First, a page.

Expression and Purification of celA1805

We transformed the verified recombinant plasmid into E. coli BL21 (DE3) and cultured it in LB media (supplemented with kanamycin final concentration 50 μg/ml) at 37°C until the OD600 reached 0.5-0.6. For protein overexpression, 0.2 mM isopropyl-β-D-thiogalactopyranoside (IPTG) was induced at 16°C for 24 h. The recombinant strain cells were then centrifuged at 8,000 ×g for 20 min, followed by resuspension using 20 mM Tris-HCl at a pH of 7.0 and sonication. After centrifugation, the crude enzyme in the supernatant was purified with a Ni-NTA column, and eluted using Tris-HCl containing different concentrations of imidazole. The collected eluants were then analyzed using SDS-PAGE [11] and the protein concentration determined using the method described by Bradford [12].

Properties of Recombinant celA1805

We measured the recombinant enzyme activity using 1% (w/v) CMC in 20 mM phosphate-buffered saline (PBS buffer) (pH 6.0) at 50°C for 1 h. On the other hand, the reducing sugar content was determined in accordance with the Dinitrosalicylic (DNS) method [13]. Notably, one unit of enzyme was defined as the amount of enzyme required to produce 1 μmol of glucose per minute.

Moreover, the optimal pH of celA1805 was assessed under standard condition (50°C, 1 h) in various 20 mM buffers (pH 3.0-10.5). We assessed pH stability by incubating aliquots of celA1805 in buffers ranging from pH 3.0 to10.5 for 24 h at 4°C, followed by determining the residual enzyme activity under standard conditions. We then determined the optimal reaction temperature ranging from 4°C to 70°C in PBS buffer (pH 6.0) for 1 h. Next, the effect of different temperatures on the stability of celA1805 was measured by incubating the solution in PBS buffer at 30-60°C up to 48 h. Meanwhile, the effects of various metal ions and chemicals was determined in PBS buffer (pH 6.0) with a 1 mM final concentration. Reactants without any additives were used as controls and enzyme activity was considered to be 100%. Finally, 1% (w/v) CMC, chitosan, barley β-glucan, lichenin, laminarin, avicel, phosphoric acid swollen cellulose (PASC), xylan, and filter paper were used to determine substrate specificity. It is worth noting that all experiments were performed in triplicate. In order to obtain the kinetic parameters of Km and Vmax, enzyme activity was measured using various concentrations of CMC (1.0-8.0 mg/ml) under optimal conditions.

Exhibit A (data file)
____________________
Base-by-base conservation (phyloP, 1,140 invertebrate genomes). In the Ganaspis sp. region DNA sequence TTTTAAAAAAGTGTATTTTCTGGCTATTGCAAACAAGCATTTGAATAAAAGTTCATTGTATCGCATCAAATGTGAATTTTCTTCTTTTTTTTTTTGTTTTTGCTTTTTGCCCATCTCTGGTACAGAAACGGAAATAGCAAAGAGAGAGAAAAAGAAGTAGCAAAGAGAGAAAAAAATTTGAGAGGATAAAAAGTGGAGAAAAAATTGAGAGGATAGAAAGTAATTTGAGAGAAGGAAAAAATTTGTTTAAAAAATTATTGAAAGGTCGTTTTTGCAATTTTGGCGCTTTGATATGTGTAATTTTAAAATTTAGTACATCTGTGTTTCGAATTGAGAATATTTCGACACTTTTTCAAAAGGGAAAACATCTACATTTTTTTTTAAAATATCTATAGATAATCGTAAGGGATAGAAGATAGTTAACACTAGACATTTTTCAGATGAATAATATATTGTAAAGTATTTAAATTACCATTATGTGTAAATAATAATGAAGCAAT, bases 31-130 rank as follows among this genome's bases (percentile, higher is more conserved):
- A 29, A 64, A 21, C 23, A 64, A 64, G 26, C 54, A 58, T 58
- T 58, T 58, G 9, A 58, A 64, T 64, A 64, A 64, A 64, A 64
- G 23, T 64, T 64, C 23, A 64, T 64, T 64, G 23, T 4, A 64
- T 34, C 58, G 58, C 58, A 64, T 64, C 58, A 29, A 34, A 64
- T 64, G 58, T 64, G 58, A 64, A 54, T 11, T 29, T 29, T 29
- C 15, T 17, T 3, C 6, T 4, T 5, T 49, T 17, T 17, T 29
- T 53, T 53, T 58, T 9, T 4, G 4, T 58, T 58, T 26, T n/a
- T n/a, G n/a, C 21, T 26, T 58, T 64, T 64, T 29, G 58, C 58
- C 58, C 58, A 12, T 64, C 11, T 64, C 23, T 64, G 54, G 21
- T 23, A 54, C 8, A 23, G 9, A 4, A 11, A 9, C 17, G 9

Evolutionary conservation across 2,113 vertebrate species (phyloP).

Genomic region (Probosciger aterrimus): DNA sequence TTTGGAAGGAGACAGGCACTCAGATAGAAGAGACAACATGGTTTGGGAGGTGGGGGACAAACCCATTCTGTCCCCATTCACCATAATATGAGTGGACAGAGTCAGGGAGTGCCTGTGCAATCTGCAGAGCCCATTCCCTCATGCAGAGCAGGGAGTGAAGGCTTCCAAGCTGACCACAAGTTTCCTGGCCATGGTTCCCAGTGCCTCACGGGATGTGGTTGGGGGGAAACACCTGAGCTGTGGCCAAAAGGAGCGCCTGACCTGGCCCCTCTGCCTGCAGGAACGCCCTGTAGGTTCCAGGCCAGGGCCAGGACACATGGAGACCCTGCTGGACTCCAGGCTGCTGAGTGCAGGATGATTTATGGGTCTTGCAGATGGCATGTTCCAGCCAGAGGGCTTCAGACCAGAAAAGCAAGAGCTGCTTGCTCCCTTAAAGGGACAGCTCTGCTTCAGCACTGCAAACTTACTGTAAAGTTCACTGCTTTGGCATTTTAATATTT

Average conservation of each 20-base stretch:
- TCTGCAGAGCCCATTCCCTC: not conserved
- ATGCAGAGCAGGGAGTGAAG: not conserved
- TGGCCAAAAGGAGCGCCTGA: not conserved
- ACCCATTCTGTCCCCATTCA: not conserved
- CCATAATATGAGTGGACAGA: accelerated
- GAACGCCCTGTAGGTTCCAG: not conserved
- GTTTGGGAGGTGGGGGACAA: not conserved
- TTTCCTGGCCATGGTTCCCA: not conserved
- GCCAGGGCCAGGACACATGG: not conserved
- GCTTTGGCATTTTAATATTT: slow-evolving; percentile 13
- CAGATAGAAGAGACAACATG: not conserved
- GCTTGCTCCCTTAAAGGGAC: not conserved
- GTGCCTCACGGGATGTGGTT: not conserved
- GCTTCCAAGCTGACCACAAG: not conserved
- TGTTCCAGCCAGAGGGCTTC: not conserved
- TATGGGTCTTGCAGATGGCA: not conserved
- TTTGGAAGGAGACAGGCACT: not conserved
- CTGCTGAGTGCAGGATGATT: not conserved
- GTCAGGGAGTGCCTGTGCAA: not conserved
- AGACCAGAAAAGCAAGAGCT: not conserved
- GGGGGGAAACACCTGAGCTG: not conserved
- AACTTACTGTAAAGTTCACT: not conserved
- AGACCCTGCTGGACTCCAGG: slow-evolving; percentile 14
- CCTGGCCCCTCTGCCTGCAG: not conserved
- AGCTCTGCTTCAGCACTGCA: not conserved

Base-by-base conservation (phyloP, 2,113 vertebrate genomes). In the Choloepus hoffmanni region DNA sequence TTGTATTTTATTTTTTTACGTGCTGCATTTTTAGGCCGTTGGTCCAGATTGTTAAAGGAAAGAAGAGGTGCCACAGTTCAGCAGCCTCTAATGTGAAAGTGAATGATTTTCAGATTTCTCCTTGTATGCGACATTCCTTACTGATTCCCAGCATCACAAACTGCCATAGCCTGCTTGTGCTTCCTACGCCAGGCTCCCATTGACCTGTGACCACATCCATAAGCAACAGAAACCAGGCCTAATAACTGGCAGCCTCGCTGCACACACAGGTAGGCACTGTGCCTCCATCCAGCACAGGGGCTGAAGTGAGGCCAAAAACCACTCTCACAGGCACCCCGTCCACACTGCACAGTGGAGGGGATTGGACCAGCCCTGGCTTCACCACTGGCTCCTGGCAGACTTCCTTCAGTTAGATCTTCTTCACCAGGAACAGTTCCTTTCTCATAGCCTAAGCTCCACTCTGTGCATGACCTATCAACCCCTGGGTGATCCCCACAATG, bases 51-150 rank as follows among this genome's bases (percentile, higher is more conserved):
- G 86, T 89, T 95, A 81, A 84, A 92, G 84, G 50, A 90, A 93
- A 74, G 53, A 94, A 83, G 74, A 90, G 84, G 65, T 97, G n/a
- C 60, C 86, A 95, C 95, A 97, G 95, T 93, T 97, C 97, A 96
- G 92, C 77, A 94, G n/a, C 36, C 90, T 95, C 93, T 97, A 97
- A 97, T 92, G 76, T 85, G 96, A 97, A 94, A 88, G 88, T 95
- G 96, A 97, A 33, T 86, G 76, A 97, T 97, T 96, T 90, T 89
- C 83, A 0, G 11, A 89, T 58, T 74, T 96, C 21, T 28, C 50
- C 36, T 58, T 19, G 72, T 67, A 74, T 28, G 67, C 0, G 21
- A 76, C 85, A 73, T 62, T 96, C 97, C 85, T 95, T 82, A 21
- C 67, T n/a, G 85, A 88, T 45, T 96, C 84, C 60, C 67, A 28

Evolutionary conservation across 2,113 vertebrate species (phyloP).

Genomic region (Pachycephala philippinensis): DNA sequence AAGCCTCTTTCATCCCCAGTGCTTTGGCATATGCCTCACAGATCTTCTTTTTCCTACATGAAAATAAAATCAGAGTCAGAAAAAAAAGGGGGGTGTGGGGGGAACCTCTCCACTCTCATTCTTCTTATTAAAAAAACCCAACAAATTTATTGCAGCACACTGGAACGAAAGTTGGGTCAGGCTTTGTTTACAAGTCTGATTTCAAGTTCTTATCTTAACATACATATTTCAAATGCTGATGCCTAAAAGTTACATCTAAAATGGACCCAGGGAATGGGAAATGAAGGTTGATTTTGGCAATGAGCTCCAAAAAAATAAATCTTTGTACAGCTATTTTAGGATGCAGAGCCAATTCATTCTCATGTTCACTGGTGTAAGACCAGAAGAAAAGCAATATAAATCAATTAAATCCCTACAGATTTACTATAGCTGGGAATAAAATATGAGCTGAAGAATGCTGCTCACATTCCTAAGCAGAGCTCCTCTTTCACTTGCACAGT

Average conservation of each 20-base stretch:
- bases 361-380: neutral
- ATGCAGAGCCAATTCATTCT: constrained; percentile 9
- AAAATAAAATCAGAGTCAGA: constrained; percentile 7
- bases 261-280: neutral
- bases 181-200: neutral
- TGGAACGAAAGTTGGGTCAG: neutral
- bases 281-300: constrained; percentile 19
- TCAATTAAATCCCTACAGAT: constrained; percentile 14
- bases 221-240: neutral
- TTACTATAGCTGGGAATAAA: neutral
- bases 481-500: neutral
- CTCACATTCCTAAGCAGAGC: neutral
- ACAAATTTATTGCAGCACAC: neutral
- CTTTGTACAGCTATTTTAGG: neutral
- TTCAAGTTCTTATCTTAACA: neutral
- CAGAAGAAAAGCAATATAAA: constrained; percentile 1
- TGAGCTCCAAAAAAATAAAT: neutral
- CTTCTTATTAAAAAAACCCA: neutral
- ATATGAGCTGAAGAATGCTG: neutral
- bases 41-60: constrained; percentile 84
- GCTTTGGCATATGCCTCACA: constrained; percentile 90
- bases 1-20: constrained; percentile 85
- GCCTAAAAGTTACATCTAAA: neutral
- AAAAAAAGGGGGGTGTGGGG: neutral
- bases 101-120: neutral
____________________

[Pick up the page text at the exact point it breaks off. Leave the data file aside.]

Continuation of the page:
Analysis of Hydrolytic Cello-Oligosaccharides Products

To confirm the mode of celA1805 hydrolysis, we added 1 mg/ml of cello-oligosaccharides (G2-G5) in sodium phosphate buffer (pH 6.0) with 0.1 U recombinant enzyme at 50°C. Samples were withdrawn after 6 h and 12 h, and boiled for 10 min. Next, the end products were analyzed using a silicone glass plate (Merck, Germany). The end products were developed using n-butanol: water: acetic acid (2:1:1 v/v/v) solvent [14]. Products were then visualized by spraying in sulfuric/methanol acid (1:4, v/v) solution, followed by heating at 100°C until they became visible.